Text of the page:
In construing Code of Civil Procedure section 364, Noble v. Superior Court (1987) 191 Cal.App.3d 1189 [ 237 Cal.Rptr. 38] held that professional negligence does not include the intentional tort of battery. "The distinction between negligence and battery was not lost on our Supreme Court, and we do not believe it was lost on the Legislature when it enacted section 364 as a limited exception to the statute of limitations for `professional negligence.' Had the Legislature intended section 364, subdivision (d), to extend to causes of action based upon other theories which the plaintiff might wish to include in the complaint, it could have used language which reflected that intent. It did not." ( Id. at p. 1194.)
The Noble court also noted that Code of Civil Procedure 1295, governing arbitration provisions in medical services contracts, used the term "medical malpractice" to include those medical services that are negligently performed " and those which were `unnecessary or unauthorized' (the traditional grounds for a battery cause of action)." ( Noble v. Superior Court, supra, 191 Cal.App.3d 1189, 1193.) The court considered the term "professional negligence" a more limited one and the choice of its use deliberate.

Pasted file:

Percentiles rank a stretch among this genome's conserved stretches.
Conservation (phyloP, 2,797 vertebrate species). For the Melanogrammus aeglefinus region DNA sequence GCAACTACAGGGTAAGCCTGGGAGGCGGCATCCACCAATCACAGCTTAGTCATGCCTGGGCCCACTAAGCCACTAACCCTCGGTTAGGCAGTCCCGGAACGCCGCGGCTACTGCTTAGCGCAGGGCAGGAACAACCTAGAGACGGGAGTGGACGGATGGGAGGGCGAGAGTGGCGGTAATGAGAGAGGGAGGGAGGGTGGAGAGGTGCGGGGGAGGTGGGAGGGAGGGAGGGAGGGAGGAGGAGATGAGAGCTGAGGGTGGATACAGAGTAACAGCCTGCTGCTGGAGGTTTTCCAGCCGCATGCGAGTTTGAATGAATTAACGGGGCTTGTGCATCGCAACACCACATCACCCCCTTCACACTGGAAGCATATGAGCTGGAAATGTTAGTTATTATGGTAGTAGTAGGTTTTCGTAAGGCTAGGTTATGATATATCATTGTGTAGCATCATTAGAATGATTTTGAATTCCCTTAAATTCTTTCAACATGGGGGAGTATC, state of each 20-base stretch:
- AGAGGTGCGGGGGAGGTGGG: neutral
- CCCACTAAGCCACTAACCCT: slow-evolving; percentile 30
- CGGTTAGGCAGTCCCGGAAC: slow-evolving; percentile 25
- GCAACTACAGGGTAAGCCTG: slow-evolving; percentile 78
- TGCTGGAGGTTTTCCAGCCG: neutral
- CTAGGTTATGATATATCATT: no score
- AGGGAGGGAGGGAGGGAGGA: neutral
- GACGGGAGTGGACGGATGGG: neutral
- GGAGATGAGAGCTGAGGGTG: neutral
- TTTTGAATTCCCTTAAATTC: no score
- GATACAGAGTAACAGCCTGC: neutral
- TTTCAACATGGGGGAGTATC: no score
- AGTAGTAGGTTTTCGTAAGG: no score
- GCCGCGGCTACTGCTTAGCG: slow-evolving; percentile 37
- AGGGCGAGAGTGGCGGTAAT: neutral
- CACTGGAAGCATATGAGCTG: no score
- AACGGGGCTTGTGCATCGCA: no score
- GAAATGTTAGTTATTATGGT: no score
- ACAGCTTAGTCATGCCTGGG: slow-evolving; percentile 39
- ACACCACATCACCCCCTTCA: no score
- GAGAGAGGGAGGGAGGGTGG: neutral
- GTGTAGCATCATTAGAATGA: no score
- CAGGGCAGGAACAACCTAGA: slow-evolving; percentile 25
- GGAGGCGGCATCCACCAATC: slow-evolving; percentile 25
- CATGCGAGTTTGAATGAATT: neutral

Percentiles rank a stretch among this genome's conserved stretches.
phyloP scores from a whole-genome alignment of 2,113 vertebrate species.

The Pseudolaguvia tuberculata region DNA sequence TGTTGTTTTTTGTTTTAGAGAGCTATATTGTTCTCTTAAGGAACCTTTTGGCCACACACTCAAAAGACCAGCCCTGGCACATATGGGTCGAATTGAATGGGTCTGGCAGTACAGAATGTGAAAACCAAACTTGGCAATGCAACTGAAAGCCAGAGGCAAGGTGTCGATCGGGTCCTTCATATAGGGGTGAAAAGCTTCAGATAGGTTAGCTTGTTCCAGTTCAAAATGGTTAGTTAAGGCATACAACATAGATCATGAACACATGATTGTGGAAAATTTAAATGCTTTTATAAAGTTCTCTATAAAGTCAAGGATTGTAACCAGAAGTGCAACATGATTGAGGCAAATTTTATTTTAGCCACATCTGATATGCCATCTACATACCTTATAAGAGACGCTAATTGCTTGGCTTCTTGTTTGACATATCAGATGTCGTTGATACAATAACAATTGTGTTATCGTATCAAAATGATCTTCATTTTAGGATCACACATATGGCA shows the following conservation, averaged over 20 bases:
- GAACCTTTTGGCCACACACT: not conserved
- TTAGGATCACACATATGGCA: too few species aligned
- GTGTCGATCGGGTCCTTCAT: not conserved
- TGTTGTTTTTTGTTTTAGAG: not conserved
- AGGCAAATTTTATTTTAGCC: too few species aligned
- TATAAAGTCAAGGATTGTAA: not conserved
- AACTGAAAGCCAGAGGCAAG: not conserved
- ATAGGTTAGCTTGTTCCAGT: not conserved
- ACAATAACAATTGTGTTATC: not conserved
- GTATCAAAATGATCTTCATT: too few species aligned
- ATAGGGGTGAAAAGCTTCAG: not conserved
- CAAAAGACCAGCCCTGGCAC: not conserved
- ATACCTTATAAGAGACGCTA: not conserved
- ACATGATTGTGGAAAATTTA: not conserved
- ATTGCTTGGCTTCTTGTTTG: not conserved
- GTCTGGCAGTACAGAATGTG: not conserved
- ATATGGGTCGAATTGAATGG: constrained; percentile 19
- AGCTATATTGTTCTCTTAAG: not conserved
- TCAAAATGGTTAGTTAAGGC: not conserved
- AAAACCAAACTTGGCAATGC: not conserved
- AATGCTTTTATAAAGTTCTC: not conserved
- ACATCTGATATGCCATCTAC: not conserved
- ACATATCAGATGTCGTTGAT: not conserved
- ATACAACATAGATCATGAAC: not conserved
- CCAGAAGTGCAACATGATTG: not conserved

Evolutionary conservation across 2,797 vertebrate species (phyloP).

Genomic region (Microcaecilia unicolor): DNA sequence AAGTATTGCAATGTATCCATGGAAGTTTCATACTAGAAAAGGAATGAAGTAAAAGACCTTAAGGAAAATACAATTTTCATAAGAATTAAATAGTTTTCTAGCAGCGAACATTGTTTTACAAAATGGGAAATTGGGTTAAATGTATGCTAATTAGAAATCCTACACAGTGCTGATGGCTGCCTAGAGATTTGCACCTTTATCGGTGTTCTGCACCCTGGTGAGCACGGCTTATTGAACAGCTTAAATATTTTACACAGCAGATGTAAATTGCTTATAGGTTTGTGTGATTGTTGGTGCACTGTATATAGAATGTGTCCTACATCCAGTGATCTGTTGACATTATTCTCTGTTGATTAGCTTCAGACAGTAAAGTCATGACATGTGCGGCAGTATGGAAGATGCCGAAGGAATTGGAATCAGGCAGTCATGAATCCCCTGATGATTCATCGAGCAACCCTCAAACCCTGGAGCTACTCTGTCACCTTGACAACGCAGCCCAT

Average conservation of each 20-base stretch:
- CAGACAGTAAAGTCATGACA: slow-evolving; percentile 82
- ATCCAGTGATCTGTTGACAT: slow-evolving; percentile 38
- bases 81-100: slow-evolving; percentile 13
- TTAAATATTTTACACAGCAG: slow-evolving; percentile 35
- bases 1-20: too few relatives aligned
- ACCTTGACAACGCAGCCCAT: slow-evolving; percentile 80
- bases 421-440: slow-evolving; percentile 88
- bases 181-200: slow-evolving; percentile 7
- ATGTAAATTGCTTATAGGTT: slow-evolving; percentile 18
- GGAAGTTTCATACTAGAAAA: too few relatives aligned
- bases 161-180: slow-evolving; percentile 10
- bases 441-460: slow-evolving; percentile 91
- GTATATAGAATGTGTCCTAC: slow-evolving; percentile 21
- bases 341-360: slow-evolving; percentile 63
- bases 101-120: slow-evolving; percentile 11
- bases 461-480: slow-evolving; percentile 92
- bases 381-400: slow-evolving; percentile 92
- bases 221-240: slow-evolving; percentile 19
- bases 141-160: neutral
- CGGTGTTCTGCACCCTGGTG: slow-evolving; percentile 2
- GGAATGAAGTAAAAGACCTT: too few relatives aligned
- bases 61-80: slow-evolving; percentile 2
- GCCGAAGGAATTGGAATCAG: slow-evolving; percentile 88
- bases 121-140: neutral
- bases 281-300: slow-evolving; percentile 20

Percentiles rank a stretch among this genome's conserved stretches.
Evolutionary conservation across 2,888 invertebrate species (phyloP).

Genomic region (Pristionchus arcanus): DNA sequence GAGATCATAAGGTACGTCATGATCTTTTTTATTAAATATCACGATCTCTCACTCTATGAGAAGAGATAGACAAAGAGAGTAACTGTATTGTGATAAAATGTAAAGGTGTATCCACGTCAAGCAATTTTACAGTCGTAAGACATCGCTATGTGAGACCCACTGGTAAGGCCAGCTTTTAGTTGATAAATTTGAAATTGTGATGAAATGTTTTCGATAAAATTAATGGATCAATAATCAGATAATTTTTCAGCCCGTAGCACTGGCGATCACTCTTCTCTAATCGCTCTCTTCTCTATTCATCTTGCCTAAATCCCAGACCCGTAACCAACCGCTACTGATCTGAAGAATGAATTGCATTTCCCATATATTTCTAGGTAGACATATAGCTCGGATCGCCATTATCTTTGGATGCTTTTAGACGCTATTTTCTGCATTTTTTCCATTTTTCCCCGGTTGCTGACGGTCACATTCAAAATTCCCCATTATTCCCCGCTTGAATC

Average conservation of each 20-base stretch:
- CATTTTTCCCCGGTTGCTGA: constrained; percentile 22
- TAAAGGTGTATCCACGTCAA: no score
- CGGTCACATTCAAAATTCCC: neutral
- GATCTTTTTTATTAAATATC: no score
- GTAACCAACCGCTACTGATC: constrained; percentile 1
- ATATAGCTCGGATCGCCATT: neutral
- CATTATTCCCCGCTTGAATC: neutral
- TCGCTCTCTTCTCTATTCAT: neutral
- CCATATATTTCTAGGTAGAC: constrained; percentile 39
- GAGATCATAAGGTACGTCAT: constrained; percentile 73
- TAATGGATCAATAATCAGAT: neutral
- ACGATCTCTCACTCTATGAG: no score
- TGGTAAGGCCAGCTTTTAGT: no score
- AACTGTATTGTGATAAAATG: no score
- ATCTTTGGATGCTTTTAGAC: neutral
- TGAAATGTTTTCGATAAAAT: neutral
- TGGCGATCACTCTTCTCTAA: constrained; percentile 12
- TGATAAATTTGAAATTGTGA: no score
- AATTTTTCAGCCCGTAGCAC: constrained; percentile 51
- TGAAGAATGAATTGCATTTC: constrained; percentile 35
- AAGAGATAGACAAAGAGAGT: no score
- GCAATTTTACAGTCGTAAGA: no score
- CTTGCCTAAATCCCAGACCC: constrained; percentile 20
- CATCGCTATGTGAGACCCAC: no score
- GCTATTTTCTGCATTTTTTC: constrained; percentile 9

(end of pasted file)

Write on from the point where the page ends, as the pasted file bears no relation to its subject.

"Professional negligence" as used in Code of Civil Procedure section 425.13 is a term of art that does not include intentional torts, such as battery, even when occurring during the provision of medical services.
The petition for writ of mandate is denied. Williams is awarded her costs incurred herein.
Thaxter, J., and Brown (G.A.), J., concurred.
Retired Presiding Justice of the Court of Appeal sitting under assignment by the Chairperson of the Judicial Council.
Petitioner's application for review by the Supreme Court was denied October 30, 1990. Panelli, J., Eagleson, J., and Arabian, J., were of the opinion that the application should be granted.